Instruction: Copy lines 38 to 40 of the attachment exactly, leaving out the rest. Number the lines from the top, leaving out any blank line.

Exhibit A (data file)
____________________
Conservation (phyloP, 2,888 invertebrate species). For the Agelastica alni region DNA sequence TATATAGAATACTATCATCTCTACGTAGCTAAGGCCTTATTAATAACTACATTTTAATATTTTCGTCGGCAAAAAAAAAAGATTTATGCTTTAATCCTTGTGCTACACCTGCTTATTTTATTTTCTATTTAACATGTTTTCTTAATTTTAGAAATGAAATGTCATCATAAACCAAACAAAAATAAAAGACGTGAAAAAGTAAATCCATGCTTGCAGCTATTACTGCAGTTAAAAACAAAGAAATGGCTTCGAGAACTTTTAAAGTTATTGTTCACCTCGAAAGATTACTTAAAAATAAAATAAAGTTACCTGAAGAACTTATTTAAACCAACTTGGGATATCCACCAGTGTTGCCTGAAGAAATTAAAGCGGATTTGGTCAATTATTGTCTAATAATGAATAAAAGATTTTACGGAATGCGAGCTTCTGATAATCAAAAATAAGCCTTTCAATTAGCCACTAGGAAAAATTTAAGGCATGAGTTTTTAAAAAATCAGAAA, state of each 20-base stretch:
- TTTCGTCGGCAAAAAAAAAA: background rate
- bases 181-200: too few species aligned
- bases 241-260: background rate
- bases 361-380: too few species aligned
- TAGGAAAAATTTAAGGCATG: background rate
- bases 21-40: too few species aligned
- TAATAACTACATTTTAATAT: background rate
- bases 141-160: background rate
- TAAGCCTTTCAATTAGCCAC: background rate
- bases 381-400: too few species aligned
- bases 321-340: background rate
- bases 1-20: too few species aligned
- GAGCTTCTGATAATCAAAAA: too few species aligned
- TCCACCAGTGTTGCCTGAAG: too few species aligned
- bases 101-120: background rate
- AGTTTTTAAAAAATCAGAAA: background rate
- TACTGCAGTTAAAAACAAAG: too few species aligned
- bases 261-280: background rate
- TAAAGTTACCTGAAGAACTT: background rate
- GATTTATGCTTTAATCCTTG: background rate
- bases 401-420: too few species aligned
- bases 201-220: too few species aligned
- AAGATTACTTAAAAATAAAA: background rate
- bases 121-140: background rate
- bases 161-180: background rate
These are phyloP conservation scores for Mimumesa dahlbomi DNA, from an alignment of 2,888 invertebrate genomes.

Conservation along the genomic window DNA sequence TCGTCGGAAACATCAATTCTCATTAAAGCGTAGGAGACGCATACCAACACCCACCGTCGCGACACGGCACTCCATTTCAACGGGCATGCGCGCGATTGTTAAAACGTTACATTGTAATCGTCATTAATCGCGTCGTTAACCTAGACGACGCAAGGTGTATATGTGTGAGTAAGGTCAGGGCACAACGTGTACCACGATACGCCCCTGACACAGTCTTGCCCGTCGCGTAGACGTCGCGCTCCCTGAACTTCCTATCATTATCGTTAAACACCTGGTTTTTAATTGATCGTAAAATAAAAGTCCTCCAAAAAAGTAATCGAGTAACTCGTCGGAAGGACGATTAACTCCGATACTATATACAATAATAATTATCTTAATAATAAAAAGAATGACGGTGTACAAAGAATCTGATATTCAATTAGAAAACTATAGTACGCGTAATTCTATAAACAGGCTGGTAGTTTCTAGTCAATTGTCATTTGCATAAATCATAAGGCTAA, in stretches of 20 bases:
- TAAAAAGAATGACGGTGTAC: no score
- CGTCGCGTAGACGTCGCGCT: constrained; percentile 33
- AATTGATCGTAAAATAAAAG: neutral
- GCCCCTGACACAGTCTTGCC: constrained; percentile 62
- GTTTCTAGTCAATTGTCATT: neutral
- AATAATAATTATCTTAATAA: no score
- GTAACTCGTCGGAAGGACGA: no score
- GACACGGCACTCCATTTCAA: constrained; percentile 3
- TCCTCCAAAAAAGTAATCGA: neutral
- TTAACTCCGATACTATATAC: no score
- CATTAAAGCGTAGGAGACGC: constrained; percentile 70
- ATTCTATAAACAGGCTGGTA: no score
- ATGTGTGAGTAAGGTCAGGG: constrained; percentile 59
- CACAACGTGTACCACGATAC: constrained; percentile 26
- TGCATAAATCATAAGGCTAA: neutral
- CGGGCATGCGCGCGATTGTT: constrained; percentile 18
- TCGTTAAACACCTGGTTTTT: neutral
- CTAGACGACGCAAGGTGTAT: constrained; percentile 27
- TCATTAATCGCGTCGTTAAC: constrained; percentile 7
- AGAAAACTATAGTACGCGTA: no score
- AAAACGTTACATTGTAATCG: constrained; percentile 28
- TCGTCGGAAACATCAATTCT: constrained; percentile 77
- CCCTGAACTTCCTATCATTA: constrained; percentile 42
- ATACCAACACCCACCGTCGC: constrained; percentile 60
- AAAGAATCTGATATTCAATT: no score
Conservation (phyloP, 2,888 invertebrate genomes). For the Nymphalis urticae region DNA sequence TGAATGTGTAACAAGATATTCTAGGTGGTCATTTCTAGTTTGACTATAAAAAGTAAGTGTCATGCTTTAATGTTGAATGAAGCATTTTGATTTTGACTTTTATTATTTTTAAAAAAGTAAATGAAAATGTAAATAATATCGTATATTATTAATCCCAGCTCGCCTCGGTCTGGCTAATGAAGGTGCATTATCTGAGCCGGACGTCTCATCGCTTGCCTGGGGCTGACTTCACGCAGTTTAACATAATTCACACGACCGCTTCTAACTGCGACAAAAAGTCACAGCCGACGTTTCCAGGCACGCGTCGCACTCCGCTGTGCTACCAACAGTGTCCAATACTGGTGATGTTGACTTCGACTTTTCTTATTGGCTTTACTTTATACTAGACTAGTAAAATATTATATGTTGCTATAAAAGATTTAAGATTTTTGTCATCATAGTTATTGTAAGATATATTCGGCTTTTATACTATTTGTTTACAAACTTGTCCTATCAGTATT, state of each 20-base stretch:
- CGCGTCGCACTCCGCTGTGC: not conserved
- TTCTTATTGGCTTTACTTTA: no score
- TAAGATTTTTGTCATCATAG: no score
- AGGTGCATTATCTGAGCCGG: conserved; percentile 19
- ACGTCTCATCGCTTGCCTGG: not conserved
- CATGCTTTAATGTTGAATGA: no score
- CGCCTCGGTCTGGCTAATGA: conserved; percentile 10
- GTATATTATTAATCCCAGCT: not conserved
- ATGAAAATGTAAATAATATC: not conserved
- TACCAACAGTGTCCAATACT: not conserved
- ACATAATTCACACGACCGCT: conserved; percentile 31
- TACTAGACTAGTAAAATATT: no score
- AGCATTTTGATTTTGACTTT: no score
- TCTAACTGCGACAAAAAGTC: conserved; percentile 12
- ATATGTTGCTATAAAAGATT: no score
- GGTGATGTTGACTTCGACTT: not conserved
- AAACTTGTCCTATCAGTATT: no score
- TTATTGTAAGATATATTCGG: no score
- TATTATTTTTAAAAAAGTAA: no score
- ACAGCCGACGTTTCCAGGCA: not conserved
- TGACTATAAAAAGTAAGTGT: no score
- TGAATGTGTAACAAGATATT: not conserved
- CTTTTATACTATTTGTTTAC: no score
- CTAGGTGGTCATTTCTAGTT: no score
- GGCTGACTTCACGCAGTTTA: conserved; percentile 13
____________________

- TTAACTCCGATACTATATAC: no score
- CATTAAAGCGTAGGAGACGC: constrained; percentile 70
- ATTCTATAAACAGGCTGGTA: no score